"Term Life Insurance in the amount of $50,000 on Don R. Phillips will be instituted with a company selected by Salk, Ward & Salk, Inc. It is understood and agreed that the mortgagee has the option to reduce the outstanding principal balance or disburse the proceeds to a beneficiary."

The above application, although included in the record on appeal, upon objection of defendants was refused admission into evidence by the trial court. Salk submitted the loan application to All American. On April 25, 1963, All American delivered a written approval and commitment for a loan of $100,000 to the Phillipses, specifically providing:

"This commitment is subject to DON R. PHILLIPS furnishing a $50,000 Life Insurance Policy acceptable to the Company as further collateral which is to be assigned to ALL AMERICAN LIFE & CASUALTY COMPANY."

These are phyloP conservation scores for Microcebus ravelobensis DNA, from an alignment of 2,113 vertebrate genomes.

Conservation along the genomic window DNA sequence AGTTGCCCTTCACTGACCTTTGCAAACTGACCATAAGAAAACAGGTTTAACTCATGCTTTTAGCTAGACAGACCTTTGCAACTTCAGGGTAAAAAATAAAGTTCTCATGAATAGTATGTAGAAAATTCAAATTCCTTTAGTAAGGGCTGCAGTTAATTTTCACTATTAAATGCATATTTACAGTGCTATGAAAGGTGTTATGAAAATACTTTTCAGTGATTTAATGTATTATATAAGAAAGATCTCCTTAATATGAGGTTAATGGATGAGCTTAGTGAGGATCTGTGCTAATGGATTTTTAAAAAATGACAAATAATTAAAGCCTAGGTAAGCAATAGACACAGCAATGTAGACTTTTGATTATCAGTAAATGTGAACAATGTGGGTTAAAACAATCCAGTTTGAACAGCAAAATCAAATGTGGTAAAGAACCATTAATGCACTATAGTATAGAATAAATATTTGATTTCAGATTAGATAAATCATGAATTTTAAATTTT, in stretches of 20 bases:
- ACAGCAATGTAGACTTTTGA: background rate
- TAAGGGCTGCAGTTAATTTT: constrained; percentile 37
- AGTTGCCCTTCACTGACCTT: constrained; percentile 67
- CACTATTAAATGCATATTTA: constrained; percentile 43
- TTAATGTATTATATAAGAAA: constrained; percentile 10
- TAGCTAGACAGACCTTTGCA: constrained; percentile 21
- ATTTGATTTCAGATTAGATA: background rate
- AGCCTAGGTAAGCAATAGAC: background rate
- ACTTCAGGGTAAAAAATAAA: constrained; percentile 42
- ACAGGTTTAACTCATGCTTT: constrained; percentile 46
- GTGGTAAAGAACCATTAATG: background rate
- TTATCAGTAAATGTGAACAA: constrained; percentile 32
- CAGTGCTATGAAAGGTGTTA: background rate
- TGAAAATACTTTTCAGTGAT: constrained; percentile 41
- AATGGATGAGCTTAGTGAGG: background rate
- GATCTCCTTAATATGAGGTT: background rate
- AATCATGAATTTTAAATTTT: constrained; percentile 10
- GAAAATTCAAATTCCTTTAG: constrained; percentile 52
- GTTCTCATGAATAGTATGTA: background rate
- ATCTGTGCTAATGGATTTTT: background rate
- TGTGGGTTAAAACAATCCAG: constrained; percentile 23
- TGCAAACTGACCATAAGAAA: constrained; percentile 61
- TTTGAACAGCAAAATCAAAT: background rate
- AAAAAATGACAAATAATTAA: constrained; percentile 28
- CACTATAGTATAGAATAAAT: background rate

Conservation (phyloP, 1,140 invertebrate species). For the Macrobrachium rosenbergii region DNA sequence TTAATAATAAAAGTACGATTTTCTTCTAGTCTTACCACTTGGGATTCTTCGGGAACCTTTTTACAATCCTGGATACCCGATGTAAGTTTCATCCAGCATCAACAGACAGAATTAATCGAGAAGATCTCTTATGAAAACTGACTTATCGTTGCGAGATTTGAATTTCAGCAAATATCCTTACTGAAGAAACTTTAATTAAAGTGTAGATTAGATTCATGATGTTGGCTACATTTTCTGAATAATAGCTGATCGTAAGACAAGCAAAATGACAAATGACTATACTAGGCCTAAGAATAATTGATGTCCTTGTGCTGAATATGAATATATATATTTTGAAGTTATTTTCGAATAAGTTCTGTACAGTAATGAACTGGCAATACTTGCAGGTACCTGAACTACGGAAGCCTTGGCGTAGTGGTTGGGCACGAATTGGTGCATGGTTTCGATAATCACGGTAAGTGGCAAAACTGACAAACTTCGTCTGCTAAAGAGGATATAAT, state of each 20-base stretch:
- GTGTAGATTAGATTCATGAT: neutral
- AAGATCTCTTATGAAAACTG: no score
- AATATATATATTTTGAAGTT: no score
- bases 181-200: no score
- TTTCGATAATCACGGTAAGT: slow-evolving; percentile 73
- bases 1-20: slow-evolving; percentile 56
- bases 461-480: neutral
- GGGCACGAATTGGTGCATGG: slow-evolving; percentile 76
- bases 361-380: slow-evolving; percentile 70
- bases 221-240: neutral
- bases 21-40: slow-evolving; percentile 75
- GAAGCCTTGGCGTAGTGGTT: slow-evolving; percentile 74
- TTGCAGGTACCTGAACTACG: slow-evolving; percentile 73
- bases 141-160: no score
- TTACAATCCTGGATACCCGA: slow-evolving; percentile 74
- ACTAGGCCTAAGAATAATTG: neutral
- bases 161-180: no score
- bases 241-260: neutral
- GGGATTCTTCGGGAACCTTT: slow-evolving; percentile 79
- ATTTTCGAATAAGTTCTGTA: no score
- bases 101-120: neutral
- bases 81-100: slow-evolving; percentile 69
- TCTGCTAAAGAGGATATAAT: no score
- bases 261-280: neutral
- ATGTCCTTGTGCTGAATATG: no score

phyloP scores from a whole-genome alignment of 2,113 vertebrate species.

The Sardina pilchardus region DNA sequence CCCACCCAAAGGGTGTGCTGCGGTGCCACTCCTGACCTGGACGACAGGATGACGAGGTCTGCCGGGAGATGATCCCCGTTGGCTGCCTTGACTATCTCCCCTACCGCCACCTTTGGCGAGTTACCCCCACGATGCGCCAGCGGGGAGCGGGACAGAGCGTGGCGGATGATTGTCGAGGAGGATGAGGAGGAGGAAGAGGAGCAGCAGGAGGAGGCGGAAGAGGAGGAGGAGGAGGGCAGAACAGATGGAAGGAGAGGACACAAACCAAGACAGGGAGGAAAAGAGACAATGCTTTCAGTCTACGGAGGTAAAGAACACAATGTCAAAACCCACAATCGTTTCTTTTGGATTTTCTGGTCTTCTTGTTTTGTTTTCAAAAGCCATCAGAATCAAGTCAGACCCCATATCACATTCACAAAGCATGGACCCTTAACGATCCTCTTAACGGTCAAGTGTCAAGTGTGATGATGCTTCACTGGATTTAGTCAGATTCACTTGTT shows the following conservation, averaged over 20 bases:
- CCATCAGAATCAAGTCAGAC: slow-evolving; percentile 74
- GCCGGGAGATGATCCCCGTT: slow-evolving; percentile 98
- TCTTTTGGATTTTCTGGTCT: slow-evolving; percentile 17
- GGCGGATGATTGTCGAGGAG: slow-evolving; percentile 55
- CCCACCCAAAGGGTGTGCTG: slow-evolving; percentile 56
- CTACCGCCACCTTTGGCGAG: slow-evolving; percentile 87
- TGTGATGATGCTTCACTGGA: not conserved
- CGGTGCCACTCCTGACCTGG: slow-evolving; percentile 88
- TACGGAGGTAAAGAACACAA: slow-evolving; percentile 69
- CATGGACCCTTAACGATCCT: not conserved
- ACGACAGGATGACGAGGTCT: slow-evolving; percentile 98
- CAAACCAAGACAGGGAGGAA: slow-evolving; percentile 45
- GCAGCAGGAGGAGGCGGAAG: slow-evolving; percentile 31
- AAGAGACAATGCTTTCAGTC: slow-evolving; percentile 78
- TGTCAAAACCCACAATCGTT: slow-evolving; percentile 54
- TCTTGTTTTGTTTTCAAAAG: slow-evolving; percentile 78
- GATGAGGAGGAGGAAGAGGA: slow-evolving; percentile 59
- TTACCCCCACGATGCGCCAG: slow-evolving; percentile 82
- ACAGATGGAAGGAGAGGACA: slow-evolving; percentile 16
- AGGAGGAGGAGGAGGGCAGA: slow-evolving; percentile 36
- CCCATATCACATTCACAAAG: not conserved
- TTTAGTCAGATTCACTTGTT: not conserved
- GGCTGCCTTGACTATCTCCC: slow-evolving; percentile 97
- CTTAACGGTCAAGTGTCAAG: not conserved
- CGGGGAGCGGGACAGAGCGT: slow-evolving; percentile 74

Subsequently, on April 30, 1963, Salk acknowledged and accepted the commitment of April 25, 1963, from All American by returning to All American an executed copy of the commitment. Again, although included in the record on appeal, the April 25, 1963, commitment and the April 30, 1963, acceptance were, on plaintiff's objection, excluded from evidence by the trial court. The record is silent as to how the direct contact came into being, but on April 26, 1963, Don R. Phillips, decedent, appeared at the construction loan department of All American, which referred him to R. Dean Ballard in its insurance department. Mr. Ballard was an employee in the agency department and a licensed agent for writing life insurance. He knew that Mr. Phillips had been referred by the construction loan department in connection with a contemplated loan of $100,000 which All American was making to the Phillipses. Mr. Phillips then signed an application for term life insurance which Mr. Ballard had prepared in his presence. The insurance application which was incorporated by reference into the policy stated that the application was for a $50,000 "Home Security 10 yrs-8 yrs pay" plan policy. The quoted expression is not defined in the application. The insurance application and the term life insurance policy issued thereon remained at all times in the possession of All American. At a later date Mr. Phillips executed a separate form of assignment of the policy to All American as collateral for the loan, but neither he nor his wife, the named beneficiary, ever received the original or a copy of either the insurance application or the policy. Mr. Ballard testified that he had no specific recollection of his conversations with Mr. Phillips concerning the policy. He was paid a commission by All American.